Canada: Canada: Documents Prove Fraud In Summary Judgment Decision

Last Updated: November 27 2017
Article by Brendan O'Grady

Summary judgment of an action may only be granted when there is no genuine issue requiring a trial and this can be difficult to prove in fraud cases where credibility is often an important factor. In the recent Ontario Superior Court decision in MacNamara v. 2087850 Ontario Ltd. (Strathcona Construction), 2017 ONSC 499, Justice Akbarali granted summary judgment finding both fraud and grounds to pierce the corporate veil of a corporate defendant. This case demonstrates how liability for even the most serious causes of action can be established by way of summary judgment where a full evidentiary record allows the Court to find the necessary facts, apply the law, and determine that there is no genuine issue for trial.

Background of the Case

The Plaintiff retained the Defendants to renovate his property. The Defendants consisted of a general contractor, 2087850 Ontario Ltd. o/a Strathcona Construction ("Strathcona"), its sole shareholder, officer and director, Robert Koblinsky, and a sub-contractor, Richard Morris. The renovation stretched on for over two years at a cost of over $6 million. When the Plaintiff became concerned with excess costs, he hired an investigator who uncovered a fraudulent invoicing scheme. The Plaintiff then fired the Defendants, and brought an action for civil fraud and seeking a finding of personal liability against Koblinsky.

The Plaintiff moved for summary judgment instead of seeking a trial. Both parties filed extensive affidavit evidence and conducted cross-examinations. The Court was satisfied that the evidence, largely documentary in nature, was sufficient to render a summary judgment. The record disclosed both parties' attestations on the arrangements between them, the investigator's findings on invoicing irregularities, and the quantity of loss suffered.

The Fraud

The Court held that, although the parties never executed a written contract, a binding oral arrangement provided that Strathcona could charge a 25% mark-up. Both parties had adduced evidence of the 25% mark-up, which the Plaintiff did not challenge. The Court rejected the Defendants' self-contradictory argument that its services were performed on an ad hoc basis and that Strathcona was at liberty to charge "whatever it felt like". The Court found that this suggestion "defied common sense", given the significant "scope and value" of the renovation project.

Relying on the investigator's factual evidence, the Court found numerous kinds of irregularities in Strathcona's invoices, including: (i) inflated charges for sub-trade accounts; (ii) double-charging of HST; (iii) failure to pass-on discounts; (iv) charging for amounts paid by other parties; and (v) charging for sub-trades without back-up documentation. One example involved a sub-contractor who quoted a flat fee of $10,000 but was never retained, and yet Strathcona charged the Plaintiff $12,500 (i.e. $10,000 plus a 25% mark-up). Another example involved a subcontractor who charged around $535,000, with Strathcona passing on a charge of around $728,000 plus its 25% mark-up and HST.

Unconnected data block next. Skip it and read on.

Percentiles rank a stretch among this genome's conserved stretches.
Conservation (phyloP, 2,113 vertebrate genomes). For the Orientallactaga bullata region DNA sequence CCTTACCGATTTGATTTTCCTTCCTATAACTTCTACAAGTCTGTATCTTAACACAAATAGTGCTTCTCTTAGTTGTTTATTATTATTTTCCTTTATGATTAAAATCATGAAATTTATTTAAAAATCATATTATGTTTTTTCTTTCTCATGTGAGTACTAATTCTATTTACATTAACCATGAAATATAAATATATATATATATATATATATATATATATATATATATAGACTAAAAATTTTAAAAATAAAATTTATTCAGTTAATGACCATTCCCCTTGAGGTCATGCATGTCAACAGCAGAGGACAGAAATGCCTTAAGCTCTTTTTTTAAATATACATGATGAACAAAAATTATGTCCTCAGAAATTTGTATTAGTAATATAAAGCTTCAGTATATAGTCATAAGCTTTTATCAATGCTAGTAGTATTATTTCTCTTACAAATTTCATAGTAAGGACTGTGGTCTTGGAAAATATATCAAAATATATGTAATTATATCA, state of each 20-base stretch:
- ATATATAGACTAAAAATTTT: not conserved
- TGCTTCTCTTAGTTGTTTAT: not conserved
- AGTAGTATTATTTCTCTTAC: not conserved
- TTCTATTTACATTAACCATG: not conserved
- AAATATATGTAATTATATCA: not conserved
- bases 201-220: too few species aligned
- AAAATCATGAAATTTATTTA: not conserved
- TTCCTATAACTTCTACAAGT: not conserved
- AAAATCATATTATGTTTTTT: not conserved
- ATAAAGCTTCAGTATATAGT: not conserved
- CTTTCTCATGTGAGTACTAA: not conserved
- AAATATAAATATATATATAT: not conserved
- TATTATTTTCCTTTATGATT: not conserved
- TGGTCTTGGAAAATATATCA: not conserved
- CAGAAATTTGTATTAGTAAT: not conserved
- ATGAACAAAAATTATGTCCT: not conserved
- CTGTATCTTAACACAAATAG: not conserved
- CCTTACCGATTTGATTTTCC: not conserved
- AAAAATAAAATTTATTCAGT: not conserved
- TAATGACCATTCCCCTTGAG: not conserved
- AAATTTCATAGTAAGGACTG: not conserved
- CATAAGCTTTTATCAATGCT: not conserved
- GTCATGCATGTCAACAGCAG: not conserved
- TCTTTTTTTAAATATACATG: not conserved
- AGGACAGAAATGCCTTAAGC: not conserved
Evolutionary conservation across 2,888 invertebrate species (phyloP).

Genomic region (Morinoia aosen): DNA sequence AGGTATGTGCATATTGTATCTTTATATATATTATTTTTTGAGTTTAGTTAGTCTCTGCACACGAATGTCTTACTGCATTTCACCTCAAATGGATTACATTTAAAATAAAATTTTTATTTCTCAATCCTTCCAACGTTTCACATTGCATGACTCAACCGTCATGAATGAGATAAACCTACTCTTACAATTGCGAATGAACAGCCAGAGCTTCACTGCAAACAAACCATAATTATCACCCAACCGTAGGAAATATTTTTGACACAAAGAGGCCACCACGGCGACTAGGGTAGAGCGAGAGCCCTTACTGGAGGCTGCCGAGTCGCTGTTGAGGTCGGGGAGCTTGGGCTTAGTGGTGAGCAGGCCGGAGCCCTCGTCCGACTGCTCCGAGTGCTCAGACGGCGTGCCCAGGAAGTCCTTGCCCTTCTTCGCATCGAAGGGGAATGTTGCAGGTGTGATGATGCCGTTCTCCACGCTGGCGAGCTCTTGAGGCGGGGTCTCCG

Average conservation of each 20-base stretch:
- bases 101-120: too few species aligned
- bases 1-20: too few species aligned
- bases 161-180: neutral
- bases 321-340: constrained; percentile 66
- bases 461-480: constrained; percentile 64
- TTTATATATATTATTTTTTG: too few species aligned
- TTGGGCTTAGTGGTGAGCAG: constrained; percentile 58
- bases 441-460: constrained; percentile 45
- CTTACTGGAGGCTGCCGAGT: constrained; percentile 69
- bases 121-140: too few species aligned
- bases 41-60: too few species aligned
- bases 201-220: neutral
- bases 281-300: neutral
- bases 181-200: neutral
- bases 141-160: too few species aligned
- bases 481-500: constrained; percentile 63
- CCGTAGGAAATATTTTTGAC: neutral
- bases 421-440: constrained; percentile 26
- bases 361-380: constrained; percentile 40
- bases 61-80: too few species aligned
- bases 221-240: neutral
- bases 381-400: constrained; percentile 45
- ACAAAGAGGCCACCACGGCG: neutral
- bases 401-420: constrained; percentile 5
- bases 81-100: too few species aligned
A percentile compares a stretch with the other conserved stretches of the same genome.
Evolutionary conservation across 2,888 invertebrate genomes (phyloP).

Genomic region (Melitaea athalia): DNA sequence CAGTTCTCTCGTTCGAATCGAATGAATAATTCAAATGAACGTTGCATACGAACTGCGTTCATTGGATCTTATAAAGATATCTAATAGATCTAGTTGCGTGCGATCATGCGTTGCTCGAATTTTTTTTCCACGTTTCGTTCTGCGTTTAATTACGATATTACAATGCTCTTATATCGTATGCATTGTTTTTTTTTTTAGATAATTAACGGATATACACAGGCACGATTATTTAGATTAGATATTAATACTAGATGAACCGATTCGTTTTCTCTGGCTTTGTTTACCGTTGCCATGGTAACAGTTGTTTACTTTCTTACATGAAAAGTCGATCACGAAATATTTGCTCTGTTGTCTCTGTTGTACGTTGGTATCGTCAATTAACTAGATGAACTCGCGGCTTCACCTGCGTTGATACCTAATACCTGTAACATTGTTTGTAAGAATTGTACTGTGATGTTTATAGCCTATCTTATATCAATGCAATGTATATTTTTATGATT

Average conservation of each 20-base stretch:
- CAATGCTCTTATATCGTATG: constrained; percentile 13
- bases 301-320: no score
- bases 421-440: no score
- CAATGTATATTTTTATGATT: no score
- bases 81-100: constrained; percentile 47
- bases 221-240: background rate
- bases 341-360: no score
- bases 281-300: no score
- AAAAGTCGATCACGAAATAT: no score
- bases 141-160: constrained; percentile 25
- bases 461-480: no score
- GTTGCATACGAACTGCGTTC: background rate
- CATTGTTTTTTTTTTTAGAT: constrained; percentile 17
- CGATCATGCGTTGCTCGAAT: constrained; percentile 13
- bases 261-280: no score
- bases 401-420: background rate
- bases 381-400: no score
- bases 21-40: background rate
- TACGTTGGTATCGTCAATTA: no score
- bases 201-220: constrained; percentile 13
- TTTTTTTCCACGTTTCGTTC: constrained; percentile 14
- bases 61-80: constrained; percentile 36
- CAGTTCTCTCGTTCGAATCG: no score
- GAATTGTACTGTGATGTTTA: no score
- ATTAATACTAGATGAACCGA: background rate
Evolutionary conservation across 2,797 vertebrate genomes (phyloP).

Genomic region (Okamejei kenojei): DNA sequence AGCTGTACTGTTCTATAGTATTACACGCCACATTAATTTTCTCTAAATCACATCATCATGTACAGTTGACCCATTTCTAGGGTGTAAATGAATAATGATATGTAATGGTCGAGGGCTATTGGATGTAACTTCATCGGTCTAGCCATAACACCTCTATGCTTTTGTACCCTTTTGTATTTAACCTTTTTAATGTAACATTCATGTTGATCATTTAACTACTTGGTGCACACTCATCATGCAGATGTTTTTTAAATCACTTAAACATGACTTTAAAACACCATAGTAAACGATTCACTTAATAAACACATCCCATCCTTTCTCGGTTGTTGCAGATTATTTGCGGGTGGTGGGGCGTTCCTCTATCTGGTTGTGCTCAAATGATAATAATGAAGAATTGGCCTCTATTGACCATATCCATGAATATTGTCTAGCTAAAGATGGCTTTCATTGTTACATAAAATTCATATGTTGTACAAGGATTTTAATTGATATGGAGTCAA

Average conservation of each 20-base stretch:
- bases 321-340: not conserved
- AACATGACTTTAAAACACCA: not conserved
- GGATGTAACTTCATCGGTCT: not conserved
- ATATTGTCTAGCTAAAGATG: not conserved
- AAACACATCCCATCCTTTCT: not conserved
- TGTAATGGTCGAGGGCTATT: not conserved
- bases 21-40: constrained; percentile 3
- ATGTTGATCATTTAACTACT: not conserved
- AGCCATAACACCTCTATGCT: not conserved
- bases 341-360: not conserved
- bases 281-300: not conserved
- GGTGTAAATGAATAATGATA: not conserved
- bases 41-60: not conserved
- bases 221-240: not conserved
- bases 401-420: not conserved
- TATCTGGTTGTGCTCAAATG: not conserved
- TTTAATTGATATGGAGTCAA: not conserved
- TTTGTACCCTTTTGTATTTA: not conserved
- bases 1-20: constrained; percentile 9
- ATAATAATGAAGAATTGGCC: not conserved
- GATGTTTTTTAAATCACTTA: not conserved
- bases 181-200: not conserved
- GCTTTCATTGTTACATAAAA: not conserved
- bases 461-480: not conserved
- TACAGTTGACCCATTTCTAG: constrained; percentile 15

These and similar examples of irregular invoicing were sufficient to establish civil fraud, which requires:

  1. a false representation by the defendant (the misstatements in the invoices);
  2. knowledge of, or recklessness as to, the falsehood of the representation on the part of the defendant (Strathcona's knowledge of what the sub-contractors had charged, what it was charging the Plaintiff, how mark-ups were limited to 25%, and how it had no basis to charge in the manner that it did);
  3. the false representation caused the plaintiff to act (the false invoices induced the Plaintiff to overpay); and
  4. the plaintiff's actions resulted in a loss (the Plaintiff overpaid).

Ultimately, the Court was "satisfied that this false invoicing scheme amounted to fraud. This was not a case of isolated errors in the invoicing, but a persistent scheme to overcharge [the Plaintiff] and conceal the overcharging by failing to provide the back-up documentation to Strathcona's invoices." The Court awarded the Plaintiff damages of $1,387,902.

Personal Liability for the Fraud

The Plaintiff sought a finding of personal liability against the sole shareholder of Strathcona. The Court held that "this is one of the rare cases in which piercing the corporate veil is warranted, because [the shareholder] exercised complete control over Strathcona and employed Strathcona as an instrument of fraud."

It is settled law that Courts will disregard the separate legal personality of a corporate entity where it is "completely dominated and controlled" by, and being used as "a shield for fraudulent or improper conduct" by, an individual. The Court found these conditions were satisfied because the sole shareholder was also the sole director and officer, who personally reviewed all sub-trade charges, and prepared or oversaw all invoices to the Plaintiff. He therefore "exercised his control to allow Strathcona to be used for a fraudulent or improper purpose".

On October 16, 2017, the Court of Appeal dismissed an appeal in MacNamara v. 2087850 Ontario Ltd., 2017 ONCA 813.

The content of this article is intended to provide a general guide to the subject matter. Specialist advice should be sought about your specific circumstances.

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